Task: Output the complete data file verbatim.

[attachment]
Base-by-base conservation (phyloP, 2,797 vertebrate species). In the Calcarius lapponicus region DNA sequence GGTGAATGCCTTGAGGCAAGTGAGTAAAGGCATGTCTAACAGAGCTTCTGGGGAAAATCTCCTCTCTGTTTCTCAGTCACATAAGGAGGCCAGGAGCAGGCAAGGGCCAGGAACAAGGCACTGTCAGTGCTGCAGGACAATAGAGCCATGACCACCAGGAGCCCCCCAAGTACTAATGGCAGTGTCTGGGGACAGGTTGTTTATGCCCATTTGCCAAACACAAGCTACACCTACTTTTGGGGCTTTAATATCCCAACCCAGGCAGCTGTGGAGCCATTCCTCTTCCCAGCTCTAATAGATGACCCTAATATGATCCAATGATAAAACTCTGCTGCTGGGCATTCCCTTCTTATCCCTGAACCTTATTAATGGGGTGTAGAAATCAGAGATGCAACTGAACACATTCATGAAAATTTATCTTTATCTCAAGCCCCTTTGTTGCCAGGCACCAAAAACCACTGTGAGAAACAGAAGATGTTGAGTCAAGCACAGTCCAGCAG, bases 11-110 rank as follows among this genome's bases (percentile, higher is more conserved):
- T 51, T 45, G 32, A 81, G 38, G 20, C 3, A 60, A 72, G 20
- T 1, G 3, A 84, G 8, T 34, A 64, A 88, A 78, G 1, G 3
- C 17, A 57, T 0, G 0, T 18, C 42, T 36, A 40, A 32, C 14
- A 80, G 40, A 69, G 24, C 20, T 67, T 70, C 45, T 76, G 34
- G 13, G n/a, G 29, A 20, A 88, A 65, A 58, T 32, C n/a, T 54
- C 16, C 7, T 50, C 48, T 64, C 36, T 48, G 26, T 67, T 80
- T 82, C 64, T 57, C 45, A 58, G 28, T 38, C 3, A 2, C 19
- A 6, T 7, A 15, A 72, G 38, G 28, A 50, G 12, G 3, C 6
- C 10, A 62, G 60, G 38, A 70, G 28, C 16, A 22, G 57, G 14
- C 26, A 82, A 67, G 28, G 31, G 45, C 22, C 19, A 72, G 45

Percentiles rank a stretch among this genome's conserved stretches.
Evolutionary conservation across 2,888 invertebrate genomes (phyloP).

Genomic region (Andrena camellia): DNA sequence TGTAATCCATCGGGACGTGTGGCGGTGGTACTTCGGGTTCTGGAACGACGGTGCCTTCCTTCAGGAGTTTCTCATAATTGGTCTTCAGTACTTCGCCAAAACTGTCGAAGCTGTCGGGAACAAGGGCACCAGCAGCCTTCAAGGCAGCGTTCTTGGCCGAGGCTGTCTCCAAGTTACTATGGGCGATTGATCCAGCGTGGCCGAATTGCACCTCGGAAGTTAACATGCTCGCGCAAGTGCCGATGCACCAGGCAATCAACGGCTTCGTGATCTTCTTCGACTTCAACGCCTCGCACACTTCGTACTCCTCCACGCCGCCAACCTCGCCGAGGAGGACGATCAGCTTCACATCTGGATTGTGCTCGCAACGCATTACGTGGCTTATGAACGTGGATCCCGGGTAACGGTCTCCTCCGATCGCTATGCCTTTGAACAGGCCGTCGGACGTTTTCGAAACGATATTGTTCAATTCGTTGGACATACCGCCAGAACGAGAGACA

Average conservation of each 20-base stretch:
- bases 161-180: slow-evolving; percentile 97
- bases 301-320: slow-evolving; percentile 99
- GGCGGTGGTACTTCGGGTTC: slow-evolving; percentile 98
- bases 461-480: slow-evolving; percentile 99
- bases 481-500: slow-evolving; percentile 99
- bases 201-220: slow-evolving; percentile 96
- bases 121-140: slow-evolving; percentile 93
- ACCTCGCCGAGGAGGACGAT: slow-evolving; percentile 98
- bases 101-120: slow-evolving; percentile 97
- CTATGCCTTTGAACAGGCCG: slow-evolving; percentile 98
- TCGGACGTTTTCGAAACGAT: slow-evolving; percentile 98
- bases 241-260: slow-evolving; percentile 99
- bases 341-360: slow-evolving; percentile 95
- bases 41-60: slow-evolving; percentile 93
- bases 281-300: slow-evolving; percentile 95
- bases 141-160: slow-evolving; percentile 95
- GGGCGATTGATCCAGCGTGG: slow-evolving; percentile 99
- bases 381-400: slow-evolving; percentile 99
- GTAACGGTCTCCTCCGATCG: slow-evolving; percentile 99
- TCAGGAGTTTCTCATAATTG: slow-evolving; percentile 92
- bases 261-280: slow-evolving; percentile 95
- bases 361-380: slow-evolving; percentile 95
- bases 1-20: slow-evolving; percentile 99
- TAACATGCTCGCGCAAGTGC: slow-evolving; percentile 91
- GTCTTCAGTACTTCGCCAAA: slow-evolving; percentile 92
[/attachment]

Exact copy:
Base-by-base conservation (phyloP, 2,797 vertebrate species). In the Calcarius lapponicus region DNA sequence GGTGAATGCCTTGAGGCAAGTGAGTAAAGGCATGTCTAACAGAGCTTCTGGGGAAAATCTCCTCTCTGTTTCTCAGTCACATAAGGAGGCCAGGAGCAGGCAAGGGCCAGGAACAAGGCACTGTCAGTGCTGCAGGACAATAGAGCCATGACCACCAGGAGCCCCCCAAGTACTAATGGCAGTGTCTGGGGACAGGTTGTTTATGCCCATTTGCCAAACACAAGCTACACCTACTTTTGGGGCTTTAATATCCCAACCCAGGCAGCTGTGGAGCCATTCCTCTTCCCAGCTCTAATAGATGACCCTAATATGATCCAATGATAAAACTCTGCTGCTGGGCATTCCCTTCTTATCCCTGAACCTTATTAATGGGGTGTAGAAATCAGAGATGCAACTGAACACATTCATGAAAATTTATCTTTATCTCAAGCCCCTTTGTTGCCAGGCACCAAAAACCACTGTGAGAAACAGAAGATGTTGAGTCAAGCACAGTCCAGCAG, bases 11-110 rank as follows among this genome's bases (percentile, higher is more conserved):
- T 51, T 45, G 32, A 81, G 38, G 20, C 3, A 60, A 72, G 20
- T 1, G 3, A 84, G 8, T 34, A 64, A 88, A 78, G 1, G 3
- C 17, A 57, T 0, G 0, T 18, C 42, T 36, A 40, A 32, C 14
- A 80, G 40, A 69, G 24, C 20, T 67, T 70, C 45, T 76, G 34
- G 13, G n/a, G 29, A 20, A 88, A 65, A 58, T 32, C n/a, T 54
- C 16, C 7, T 50, C 48, T 64, C 36, T 48, G 26, T 67, T 80
- T 82, C 64, T 57, C 45, A 58, G 28, T 38, C 3, A 2, C 19
- A 6, T 7, A 15, A 72, G 38, G 28, A 50, G 12, G 3, C 6
- C 10, A 62, G 60, G 38, A 70, G 28, C 16, A 22, G 57, G 14
- C 26, A 82, A 67, G 28, G 31, G 45, C 22, C 19, A 72, G 45

Percentiles rank a stretch among this genome's conserved stretches.
Evolutionary conservation across 2,888 invertebrate genomes (phyloP).

Genomic region (Andrena camellia): DNA sequence TGTAATCCATCGGGACGTGTGGCGGTGGTACTTCGGGTTCTGGAACGACGGTGCCTTCCTTCAGGAGTTTCTCATAATTGGTCTTCAGTACTTCGCCAAAACTGTCGAAGCTGTCGGGAACAAGGGCACCAGCAGCCTTCAAGGCAGCGTTCTTGGCCGAGGCTGTCTCCAAGTTACTATGGGCGATTGATCCAGCGTGGCCGAATTGCACCTCGGAAGTTAACATGCTCGCGCAAGTGCCGATGCACCAGGCAATCAACGGCTTCGTGATCTTCTTCGACTTCAACGCCTCGCACACTTCGTACTCCTCCACGCCGCCAACCTCGCCGAGGAGGACGATCAGCTTCACATCTGGATTGTGCTCGCAACGCATTACGTGGCTTATGAACGTGGATCCCGGGTAACGGTCTCCTCCGATCGCTATGCCTTTGAACAGGCCGTCGGACGTTTTCGAAACGATATTGTTCAATTCGTTGGACATACCGCCAGAACGAGAGACA

Average conservation of each 20-base stretch:
- bases 161-180: slow-evolving; percentile 97
- bases 301-320: slow-evolving; percentile 99
- GGCGGTGGTACTTCGGGTTC: slow-evolving; percentile 98
- bases 461-480: slow-evolving; percentile 99
- bases 481-500: slow-evolving; percentile 99
- bases 201-220: slow-evolving; percentile 96
- bases 121-140: slow-evolving; percentile 93
- ACCTCGCCGAGGAGGACGAT: slow-evolving; percentile 98
- bases 101-120: slow-evolving; percentile 97
- CTATGCCTTTGAACAGGCCG: slow-evolving; percentile 98
- TCGGACGTTTTCGAAACGAT: slow-evolving; percentile 98
- bases 241-260: slow-evolving; percentile 99
- bases 341-360: slow-evolving; percentile 95
- bases 41-60: slow-evolving; percentile 93
- bases 281-300: slow-evolving; percentile 95
- bases 141-160: slow-evolving; percentile 95
- GGGCGATTGATCCAGCGTGG: slow-evolving; percentile 99
- bases 381-400: slow-evolving; percentile 99
- GTAACGGTCTCCTCCGATCG: slow-evolving; percentile 99
- TCAGGAGTTTCTCATAATTG: slow-evolving; percentile 92
- bases 261-280: slow-evolving; percentile 95
- bases 361-380: slow-evolving; percentile 95
- bases 1-20: slow-evolving; percentile 99
- TAACATGCTCGCGCAAGTGC: slow-evolving; percentile 91
- GTCTTCAGTACTTCGCCAAA: slow-evolving; percentile 92